OAN’s Roy Francis
8:10 AM – Monday, August 1, 2023
The Biden Administration has begun enforcing its nationwide ban on certain types of lightbulbs on Tuesday.
Moving forward, Americans will only be able to purchase light-emitting diodes (LED) which are more expensive than the traditional incandescent lightbulbs, due to Department of Energy (DOE) requirements. Americans will no longer be able to purchase incandescent and halogen lightbulbs, which made up around 30% of all lightbulb sales as recently as 2020.
According to the DOE, the switch to LEDs will save American consumer around $3 billion per year on utility bills moving forward. The DOE also claimed that the new regulations will cut carbon emissions by an estimated 222 million metric tons over the next three decades.
The Biden administration argued that LEDs will save the consumers money in the long run. However, LEDs are more expensive than their incandescent counterparts. The average cost of an LED lightbulb ranges from $5 to $7, while incandescent bulbs usually cost around $2 each.
According to surveys, LEDs are more popular among high income households. 54% of households in the United States that have an income more than $100,000 per year use LEDs, only 39% of household that have an income less than $20,000 used LEDs.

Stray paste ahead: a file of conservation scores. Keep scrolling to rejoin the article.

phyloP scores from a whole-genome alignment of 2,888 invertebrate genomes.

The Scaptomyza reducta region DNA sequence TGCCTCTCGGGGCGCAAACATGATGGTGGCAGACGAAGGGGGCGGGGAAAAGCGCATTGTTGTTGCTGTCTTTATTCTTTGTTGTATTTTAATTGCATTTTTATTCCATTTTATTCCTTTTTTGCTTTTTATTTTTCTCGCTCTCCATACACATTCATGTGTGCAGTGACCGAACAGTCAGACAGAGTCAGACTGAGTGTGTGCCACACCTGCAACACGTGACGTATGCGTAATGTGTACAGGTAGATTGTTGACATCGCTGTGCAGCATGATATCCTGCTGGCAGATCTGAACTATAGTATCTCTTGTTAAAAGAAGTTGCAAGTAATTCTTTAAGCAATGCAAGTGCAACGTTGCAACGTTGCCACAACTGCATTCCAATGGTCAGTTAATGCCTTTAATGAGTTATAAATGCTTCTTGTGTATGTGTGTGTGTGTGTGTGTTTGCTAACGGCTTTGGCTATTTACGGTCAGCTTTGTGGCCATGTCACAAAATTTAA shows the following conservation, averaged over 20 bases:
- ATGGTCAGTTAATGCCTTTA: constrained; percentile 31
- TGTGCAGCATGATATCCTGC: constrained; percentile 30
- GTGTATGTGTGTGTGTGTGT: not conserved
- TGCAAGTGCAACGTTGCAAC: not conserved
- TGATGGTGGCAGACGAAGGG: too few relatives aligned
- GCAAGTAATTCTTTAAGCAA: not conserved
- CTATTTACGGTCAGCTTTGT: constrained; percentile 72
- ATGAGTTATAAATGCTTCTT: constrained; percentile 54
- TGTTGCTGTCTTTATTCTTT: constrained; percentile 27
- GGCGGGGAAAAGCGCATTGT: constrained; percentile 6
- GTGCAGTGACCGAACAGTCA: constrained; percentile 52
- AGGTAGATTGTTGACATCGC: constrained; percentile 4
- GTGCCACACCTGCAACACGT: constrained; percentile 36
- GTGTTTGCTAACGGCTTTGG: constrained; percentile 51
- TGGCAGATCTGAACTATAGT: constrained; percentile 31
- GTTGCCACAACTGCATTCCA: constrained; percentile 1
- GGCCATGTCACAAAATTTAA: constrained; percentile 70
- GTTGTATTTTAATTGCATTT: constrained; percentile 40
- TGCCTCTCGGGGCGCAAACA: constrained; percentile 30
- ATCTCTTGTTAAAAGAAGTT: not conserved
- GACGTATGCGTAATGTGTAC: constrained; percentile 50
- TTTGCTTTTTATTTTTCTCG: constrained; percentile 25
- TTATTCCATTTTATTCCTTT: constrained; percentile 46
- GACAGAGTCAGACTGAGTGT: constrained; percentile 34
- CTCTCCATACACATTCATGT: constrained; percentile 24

The ban is facing backlash from Republicans. Representative Andy Barr (R-Ky.) said that President Joe Biden is using his “weaponized federal agencies” to push far left policies.
“President Biden continues to push liberal fantasies through his weaponized federal agencies,” Barr said. “The Department of Energy should be focused on American energy independence, not on what lightbulbs you can or can’t purchase for your home or business.”
A coalition of free market and consumer groups who are opposed to the ban wrote a letter to the DOE in 2022, when the new regulations were first announced, saying that “further regulatory interference in the marketplace is unwarranted.” They added that the climate benefits that the DOE has used to back their decision are mostly “speculative, assumption-driven, and prone to bias.”
“We believe that further regulatory interference in the marketplace is unwarranted given that more energy efficient lighting choices, namely light-emitting diode bulbs, are already available for those consumers who prefer them over incandescent bulbs,” the letter read.
The ban went into effect on Tuesday. However, even though consumers will only be able to purchase LEDs moving forward, they will be still be able to use any kind of light bulbs that they currently own.
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